I suggest that you make an arrangement with the Psych instructor, with the
student's permission, to have a test or tests the student has taken
released to you for the purpose of conducting an error analysis.  This may
provide insight if the problem is with studying, test taking strategies,
or a combination of the two. You may want to do a preliminary analysis on
your own but also continue the process with the student.

I'll try to explain this very simply.  Look at questions the student
answered incorrectly.  The analysis involves different levels.

1. topic area:  were the errors concentrated in certain topic areas or
were they evenly distributed across topic areas?  Purpose: Did the
student not understand a particular topic?
2. level of information:  were the errors dealing with straightforward
facts? with applying information to an example? to more deeper
understanding involving comparisions, contrasts, cause, effect, etc.
Purpose: sometimes a pattern emerges where you see the student is missing
a particular level of knowledge across the subject matter.

If you think you are seeing a topic or level of information pattern in the
errors, check your observation against the questions answered correctly to
see if the hypothesis still holds true.

3. Sit down with the student and go over the exam.  Take an item the
student missed and cover up the multiple choice answers.  Have the student
read the stem of the question.  Have the student restate what is being
asked. THen ask the student from his knowledge, what he knows about the
information being asked. In exploring what he knows, does he have an
answer in mind?  Then reveal one answer at a time and have the student
judge the quality of the choice.  Is it correct, incorrect, or maybe
correct?  Confirm why he thinks a certain choice  or choice is  correct.
Check it against the answer key.

This process is likely to reveal:
- does the student interpret test questions correctly?
- is the student able to discriminate between partially correct and
correct answers?
- the thinking process the student employes in answering a test item and
if there is a flaw in this process.

I have found this process to take a lot of the mystery out of why a good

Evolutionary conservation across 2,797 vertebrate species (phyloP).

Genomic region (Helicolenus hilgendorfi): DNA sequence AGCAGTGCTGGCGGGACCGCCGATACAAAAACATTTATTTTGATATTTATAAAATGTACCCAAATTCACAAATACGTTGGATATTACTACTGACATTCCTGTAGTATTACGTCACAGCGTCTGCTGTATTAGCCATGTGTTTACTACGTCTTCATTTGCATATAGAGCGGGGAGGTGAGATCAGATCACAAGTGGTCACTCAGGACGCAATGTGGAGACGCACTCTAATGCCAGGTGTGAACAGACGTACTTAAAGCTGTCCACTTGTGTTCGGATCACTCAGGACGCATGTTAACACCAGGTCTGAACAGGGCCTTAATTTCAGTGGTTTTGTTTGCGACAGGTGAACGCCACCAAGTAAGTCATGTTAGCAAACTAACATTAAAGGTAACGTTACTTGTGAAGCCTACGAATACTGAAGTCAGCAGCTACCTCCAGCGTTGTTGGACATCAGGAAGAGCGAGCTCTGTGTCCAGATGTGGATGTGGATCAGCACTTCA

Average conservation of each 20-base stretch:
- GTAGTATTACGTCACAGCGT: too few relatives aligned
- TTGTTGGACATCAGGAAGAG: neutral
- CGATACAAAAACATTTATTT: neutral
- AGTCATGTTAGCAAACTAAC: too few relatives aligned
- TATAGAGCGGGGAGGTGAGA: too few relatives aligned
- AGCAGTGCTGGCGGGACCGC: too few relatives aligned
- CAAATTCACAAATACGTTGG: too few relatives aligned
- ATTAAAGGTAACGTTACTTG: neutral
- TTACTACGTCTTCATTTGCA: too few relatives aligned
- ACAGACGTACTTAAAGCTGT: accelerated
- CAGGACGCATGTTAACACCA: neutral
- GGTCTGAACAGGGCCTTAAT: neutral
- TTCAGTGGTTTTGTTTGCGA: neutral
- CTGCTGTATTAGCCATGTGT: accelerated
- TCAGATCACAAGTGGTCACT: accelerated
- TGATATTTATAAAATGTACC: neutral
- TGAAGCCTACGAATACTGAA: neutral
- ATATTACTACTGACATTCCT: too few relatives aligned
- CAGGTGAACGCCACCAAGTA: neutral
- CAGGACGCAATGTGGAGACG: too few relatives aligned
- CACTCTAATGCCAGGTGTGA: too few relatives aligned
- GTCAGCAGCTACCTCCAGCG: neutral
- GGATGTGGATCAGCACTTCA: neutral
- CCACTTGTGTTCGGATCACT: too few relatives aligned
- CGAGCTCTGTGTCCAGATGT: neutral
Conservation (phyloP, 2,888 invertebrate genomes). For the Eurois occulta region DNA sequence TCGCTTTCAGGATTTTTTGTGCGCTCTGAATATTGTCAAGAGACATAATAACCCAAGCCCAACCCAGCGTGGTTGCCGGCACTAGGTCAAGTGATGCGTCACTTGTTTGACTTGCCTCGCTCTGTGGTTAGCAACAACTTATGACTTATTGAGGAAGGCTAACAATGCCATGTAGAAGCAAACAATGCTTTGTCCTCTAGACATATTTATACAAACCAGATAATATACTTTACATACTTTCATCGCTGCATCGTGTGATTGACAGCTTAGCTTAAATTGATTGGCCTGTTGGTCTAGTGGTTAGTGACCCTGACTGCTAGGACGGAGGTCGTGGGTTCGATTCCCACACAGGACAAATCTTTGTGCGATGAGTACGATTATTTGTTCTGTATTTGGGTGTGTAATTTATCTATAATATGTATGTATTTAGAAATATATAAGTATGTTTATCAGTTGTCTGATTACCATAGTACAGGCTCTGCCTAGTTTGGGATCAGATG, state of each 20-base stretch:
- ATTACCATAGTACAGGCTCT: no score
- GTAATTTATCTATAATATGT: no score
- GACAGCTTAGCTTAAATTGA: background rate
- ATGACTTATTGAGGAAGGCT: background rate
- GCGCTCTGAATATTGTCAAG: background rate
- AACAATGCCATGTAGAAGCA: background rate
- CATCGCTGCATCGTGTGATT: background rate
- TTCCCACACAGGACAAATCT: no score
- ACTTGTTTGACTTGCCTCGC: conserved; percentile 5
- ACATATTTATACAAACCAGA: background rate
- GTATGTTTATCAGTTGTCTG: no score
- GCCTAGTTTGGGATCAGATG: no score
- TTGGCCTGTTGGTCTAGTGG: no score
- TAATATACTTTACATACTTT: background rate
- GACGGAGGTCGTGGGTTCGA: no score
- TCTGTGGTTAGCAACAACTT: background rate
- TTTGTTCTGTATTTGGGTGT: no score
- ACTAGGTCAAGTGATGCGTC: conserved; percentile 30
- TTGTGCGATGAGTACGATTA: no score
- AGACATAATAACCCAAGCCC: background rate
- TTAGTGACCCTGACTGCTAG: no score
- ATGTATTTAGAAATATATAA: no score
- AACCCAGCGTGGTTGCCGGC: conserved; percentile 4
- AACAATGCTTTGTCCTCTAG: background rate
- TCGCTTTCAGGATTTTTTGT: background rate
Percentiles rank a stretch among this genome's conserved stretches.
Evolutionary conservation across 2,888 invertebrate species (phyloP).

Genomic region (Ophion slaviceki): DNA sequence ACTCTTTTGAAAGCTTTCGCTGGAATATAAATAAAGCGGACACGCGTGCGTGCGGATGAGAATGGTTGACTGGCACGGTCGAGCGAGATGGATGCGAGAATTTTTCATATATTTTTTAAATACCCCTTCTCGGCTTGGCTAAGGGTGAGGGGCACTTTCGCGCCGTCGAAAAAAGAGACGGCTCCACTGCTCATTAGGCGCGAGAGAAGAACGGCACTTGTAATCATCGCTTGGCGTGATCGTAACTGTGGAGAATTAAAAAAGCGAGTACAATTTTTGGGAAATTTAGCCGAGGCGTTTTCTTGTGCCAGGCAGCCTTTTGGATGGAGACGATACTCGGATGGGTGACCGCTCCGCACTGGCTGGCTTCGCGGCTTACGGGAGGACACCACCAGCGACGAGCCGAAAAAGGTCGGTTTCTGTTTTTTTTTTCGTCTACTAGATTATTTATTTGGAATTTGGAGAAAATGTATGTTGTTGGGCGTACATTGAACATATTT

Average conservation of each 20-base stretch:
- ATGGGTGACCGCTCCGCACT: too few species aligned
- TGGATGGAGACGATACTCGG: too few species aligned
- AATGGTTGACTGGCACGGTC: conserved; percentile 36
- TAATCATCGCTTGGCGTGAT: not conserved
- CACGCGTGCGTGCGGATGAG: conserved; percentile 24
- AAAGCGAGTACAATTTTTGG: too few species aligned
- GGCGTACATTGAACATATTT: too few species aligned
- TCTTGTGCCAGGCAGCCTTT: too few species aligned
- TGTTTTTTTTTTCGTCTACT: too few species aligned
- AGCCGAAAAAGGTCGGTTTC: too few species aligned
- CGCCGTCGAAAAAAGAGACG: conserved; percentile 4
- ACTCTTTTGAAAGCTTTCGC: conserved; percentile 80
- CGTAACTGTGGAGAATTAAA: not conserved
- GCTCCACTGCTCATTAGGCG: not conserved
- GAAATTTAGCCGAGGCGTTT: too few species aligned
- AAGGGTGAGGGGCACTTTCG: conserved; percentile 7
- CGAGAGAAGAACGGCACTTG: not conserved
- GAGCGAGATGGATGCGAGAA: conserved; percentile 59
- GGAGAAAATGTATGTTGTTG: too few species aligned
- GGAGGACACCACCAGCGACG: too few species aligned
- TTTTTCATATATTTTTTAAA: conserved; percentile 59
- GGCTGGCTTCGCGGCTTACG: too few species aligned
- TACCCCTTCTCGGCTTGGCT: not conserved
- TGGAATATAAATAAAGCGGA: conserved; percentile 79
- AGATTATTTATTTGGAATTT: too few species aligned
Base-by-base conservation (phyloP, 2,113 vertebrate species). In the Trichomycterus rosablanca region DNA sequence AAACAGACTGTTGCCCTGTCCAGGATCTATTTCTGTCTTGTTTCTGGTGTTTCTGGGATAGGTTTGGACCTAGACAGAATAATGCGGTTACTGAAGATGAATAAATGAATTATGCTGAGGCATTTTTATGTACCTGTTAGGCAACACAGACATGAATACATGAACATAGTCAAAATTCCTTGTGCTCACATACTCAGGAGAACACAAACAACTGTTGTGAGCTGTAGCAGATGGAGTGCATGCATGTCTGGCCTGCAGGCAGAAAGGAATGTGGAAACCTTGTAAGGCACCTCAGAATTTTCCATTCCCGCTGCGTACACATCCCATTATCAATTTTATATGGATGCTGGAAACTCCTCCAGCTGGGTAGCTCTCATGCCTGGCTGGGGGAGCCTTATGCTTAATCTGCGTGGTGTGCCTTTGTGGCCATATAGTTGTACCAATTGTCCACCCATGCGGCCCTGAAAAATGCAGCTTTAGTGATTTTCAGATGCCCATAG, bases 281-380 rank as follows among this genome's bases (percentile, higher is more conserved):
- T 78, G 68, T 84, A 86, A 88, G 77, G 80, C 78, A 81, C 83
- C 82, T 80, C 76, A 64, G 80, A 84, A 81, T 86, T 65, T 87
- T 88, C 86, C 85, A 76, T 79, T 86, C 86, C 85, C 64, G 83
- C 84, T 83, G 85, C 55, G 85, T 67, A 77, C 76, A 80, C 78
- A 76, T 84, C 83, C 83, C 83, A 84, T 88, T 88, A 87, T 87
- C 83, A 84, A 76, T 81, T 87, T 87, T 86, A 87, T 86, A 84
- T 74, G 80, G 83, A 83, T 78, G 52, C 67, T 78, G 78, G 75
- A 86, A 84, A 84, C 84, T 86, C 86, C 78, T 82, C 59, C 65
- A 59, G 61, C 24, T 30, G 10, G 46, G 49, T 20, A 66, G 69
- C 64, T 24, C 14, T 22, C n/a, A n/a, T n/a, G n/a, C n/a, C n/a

student is not doing well.  The process enables the student to look at
exam questions objectively without the penalty of a grade and time limits.
It allows you to observe how the student is interpreting, thinking, making
choices which can be affecting test performance.  Unusally, you and
student jointly identify possible sources of the problem and can then
create an action plan based on observable performance rather than on
guessing that the problem may the this or that.

Hope this helps.

Georgine Materniak
University of Pittsburgh

On Mon, 2 Nov 1998, Heather Newburg wrote:

> What suggestions can I give to a student who is struggling with only one
> of his courses?  I have run out of "answers."  Here's the situation.
> John is passing all of his engineering and math courses, but no matter
> how much he studies, he cannot pass any of his tests in his Principles of
> Management or his Psychology 101 course.  The tests are multiple choice and
> essay in the management course and multiple choice in the psych course.
> He understands the material; when he studies with others for management, he
> helps them understand the various concepts, but does poorly on the exams
> while his study partners pass w/ B's.  His study partners tell him that
> they wish they had his study habits and dedication.  When John meets with
> his psych tutor, she says he knows the material but when it comes to the
> tests, he just doesn't do well.  (John is repeating Psych 101.)
> John uses notecards.  He attends class, takes notes, reads the textbook,
> and combines notes from lecture and text.  He studies the subject daily.  He
> studies with others to ensure that his notes are complete and clear.  He can
> recite back information, but when it comes to the testing situation, he does
> not remember (or perhaps know) the material.  He has not been tested for a
> disability, although he does not believe that is the issue.  We've talked
> about test anxiety, but he says he feels relaxed and confident when he
> walks in to take the test.  We've talked about test taking
> techniques...he's doing what he should be.
> What other suggestions can I make that I may be forgetting?  Thanks in
> advance for your help!
> Heather Newburg
> Learning Center Director
> Lake Superior State University
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